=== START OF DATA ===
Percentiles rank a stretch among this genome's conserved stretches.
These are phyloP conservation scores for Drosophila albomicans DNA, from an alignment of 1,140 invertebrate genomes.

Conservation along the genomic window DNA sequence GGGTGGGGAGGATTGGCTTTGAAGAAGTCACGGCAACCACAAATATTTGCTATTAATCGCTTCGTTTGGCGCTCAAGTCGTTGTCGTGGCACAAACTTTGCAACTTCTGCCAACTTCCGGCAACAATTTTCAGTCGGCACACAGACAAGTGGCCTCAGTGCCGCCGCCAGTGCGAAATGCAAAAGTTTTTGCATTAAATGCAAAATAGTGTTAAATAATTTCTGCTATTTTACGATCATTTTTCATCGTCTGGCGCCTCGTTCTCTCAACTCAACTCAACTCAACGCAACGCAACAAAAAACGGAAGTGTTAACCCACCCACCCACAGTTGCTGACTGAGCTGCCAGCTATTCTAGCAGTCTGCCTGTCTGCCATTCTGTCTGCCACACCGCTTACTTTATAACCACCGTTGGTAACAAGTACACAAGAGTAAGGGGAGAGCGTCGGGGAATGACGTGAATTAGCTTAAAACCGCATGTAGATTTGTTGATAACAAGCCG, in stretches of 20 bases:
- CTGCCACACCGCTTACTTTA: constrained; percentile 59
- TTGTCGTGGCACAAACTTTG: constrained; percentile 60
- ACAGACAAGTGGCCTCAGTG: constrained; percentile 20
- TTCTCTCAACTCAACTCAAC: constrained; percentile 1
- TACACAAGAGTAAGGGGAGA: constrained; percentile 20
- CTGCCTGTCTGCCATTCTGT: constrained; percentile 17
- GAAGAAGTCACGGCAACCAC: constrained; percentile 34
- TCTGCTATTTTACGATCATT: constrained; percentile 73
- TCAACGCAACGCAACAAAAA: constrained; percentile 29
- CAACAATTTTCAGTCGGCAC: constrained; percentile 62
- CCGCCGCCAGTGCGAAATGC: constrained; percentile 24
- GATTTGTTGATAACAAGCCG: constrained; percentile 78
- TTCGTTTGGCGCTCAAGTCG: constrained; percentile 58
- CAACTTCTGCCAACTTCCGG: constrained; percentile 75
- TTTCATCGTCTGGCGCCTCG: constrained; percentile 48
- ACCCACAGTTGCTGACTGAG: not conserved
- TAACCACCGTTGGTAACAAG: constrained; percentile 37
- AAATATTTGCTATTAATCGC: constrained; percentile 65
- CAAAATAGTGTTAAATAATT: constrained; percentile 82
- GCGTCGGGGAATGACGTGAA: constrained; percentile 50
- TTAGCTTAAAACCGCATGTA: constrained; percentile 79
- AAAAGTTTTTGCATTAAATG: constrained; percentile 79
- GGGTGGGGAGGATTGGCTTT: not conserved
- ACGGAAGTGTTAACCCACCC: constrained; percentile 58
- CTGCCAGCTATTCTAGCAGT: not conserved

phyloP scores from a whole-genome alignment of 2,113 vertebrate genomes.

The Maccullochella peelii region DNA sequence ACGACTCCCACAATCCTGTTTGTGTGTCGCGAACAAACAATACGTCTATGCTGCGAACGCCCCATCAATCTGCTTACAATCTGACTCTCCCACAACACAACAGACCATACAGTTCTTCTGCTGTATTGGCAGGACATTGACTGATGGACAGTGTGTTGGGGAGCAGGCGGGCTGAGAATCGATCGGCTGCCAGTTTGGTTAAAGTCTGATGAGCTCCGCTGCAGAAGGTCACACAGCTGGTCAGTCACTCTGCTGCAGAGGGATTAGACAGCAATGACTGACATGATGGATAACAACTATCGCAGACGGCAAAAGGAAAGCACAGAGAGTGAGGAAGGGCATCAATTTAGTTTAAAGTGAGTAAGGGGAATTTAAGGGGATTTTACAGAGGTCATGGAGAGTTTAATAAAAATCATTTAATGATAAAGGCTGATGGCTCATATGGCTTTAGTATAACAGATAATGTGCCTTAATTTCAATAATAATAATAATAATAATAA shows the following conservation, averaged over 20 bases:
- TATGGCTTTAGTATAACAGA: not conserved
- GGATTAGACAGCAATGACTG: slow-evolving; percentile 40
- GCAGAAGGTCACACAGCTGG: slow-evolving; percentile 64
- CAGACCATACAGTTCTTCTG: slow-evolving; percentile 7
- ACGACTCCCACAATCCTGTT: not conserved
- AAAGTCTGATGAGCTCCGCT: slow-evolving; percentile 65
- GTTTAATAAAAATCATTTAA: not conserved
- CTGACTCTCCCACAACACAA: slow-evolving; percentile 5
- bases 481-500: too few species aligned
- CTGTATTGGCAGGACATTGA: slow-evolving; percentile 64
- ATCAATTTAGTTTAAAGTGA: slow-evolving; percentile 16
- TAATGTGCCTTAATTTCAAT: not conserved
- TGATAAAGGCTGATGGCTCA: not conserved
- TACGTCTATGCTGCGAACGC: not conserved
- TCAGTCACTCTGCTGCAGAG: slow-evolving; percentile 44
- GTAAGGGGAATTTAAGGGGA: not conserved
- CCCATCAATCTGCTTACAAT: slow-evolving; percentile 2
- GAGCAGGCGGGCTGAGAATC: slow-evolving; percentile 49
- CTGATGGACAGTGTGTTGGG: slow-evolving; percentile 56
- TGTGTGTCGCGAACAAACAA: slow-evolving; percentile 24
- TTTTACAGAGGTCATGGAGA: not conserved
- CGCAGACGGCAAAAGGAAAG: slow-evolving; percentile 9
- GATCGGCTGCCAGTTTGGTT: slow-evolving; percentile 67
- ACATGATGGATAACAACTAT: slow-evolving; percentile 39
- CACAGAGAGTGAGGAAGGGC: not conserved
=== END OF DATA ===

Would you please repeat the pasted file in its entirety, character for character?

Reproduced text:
Percentiles rank a stretch among this genome's conserved stretches.
These are phyloP conservation scores for Drosophila albomicans DNA, from an alignment of 1,140 invertebrate genomes.

Conservation along the genomic window DNA sequence GGGTGGGGAGGATTGGCTTTGAAGAAGTCACGGCAACCACAAATATTTGCTATTAATCGCTTCGTTTGGCGCTCAAGTCGTTGTCGTGGCACAAACTTTGCAACTTCTGCCAACTTCCGGCAACAATTTTCAGTCGGCACACAGACAAGTGGCCTCAGTGCCGCCGCCAGTGCGAAATGCAAAAGTTTTTGCATTAAATGCAAAATAGTGTTAAATAATTTCTGCTATTTTACGATCATTTTTCATCGTCTGGCGCCTCGTTCTCTCAACTCAACTCAACTCAACGCAACGCAACAAAAAACGGAAGTGTTAACCCACCCACCCACAGTTGCTGACTGAGCTGCCAGCTATTCTAGCAGTCTGCCTGTCTGCCATTCTGTCTGCCACACCGCTTACTTTATAACCACCGTTGGTAACAAGTACACAAGAGTAAGGGGAGAGCGTCGGGGAATGACGTGAATTAGCTTAAAACCGCATGTAGATTTGTTGATAACAAGCCG, in stretches of 20 bases:
- CTGCCACACCGCTTACTTTA: constrained; percentile 59
- TTGTCGTGGCACAAACTTTG: constrained; percentile 60
- ACAGACAAGTGGCCTCAGTG: constrained; percentile 20
- TTCTCTCAACTCAACTCAAC: constrained; percentile 1
- TACACAAGAGTAAGGGGAGA: constrained; percentile 20
- CTGCCTGTCTGCCATTCTGT: constrained; percentile 17
- GAAGAAGTCACGGCAACCAC: constrained; percentile 34
- TCTGCTATTTTACGATCATT: constrained; percentile 73
- TCAACGCAACGCAACAAAAA: constrained; percentile 29
- CAACAATTTTCAGTCGGCAC: constrained; percentile 62
- CCGCCGCCAGTGCGAAATGC: constrained; percentile 24
- GATTTGTTGATAACAAGCCG: constrained; percentile 78
- TTCGTTTGGCGCTCAAGTCG: constrained; percentile 58
- CAACTTCTGCCAACTTCCGG: constrained; percentile 75
- TTTCATCGTCTGGCGCCTCG: constrained; percentile 48
- ACCCACAGTTGCTGACTGAG: not conserved
- TAACCACCGTTGGTAACAAG: constrained; percentile 37
- AAATATTTGCTATTAATCGC: constrained; percentile 65
- CAAAATAGTGTTAAATAATT: constrained; percentile 82
- GCGTCGGGGAATGACGTGAA: constrained; percentile 50
- TTAGCTTAAAACCGCATGTA: constrained; percentile 79
- AAAAGTTTTTGCATTAAATG: constrained; percentile 79
- GGGTGGGGAGGATTGGCTTT: not conserved
- ACGGAAGTGTTAACCCACCC: constrained; percentile 58
- CTGCCAGCTATTCTAGCAGT: not conserved

phyloP scores from a whole-genome alignment of 2,113 vertebrate genomes.

The Maccullochella peelii region DNA sequence ACGACTCCCACAATCCTGTTTGTGTGTCGCGAACAAACAATACGTCTATGCTGCGAACGCCCCATCAATCTGCTTACAATCTGACTCTCCCACAACACAACAGACCATACAGTTCTTCTGCTGTATTGGCAGGACATTGACTGATGGACAGTGTGTTGGGGAGCAGGCGGGCTGAGAATCGATCGGCTGCCAGTTTGGTTAAAGTCTGATGAGCTCCGCTGCAGAAGGTCACACAGCTGGTCAGTCACTCTGCTGCAGAGGGATTAGACAGCAATGACTGACATGATGGATAACAACTATCGCAGACGGCAAAAGGAAAGCACAGAGAGTGAGGAAGGGCATCAATTTAGTTTAAAGTGAGTAAGGGGAATTTAAGGGGATTTTACAGAGGTCATGGAGAGTTTAATAAAAATCATTTAATGATAAAGGCTGATGGCTCATATGGCTTTAGTATAACAGATAATGTGCCTTAATTTCAATAATAATAATAATAATAATAA shows the following conservation, averaged over 20 bases:
- TATGGCTTTAGTATAACAGA: not conserved
- GGATTAGACAGCAATGACTG: slow-evolving; percentile 40
- GCAGAAGGTCACACAGCTGG: slow-evolving; percentile 64
- CAGACCATACAGTTCTTCTG: slow-evolving; percentile 7
- ACGACTCCCACAATCCTGTT: not conserved
- AAAGTCTGATGAGCTCCGCT: slow-evolving; percentile 65
- GTTTAATAAAAATCATTTAA: not conserved
- CTGACTCTCCCACAACACAA: slow-evolving; percentile 5
- bases 481-500: too few species aligned
- CTGTATTGGCAGGACATTGA: slow-evolving; percentile 64
- ATCAATTTAGTTTAAAGTGA: slow-evolving; percentile 16
- TAATGTGCCTTAATTTCAAT: not conserved
- TGATAAAGGCTGATGGCTCA: not conserved
- TACGTCTATGCTGCGAACGC: not conserved
- TCAGTCACTCTGCTGCAGAG: slow-evolving; percentile 44
- GTAAGGGGAATTTAAGGGGA: not conserved
- CCCATCAATCTGCTTACAAT: slow-evolving; percentile 2
- GAGCAGGCGGGCTGAGAATC: slow-evolving; percentile 49
- CTGATGGACAGTGTGTTGGG: slow-evolving; percentile 56
- TGTGTGTCGCGAACAAACAA: slow-evolving; percentile 24
- TTTTACAGAGGTCATGGAGA: not conserved
- CGCAGACGGCAAAAGGAAAG: slow-evolving; percentile 9
- GATCGGCTGCCAGTTTGGTT: slow-evolving; percentile 67
- ACATGATGGATAACAACTAT: slow-evolving; percentile 39
- CACAGAGAGTGAGGAAGGGC: not conserved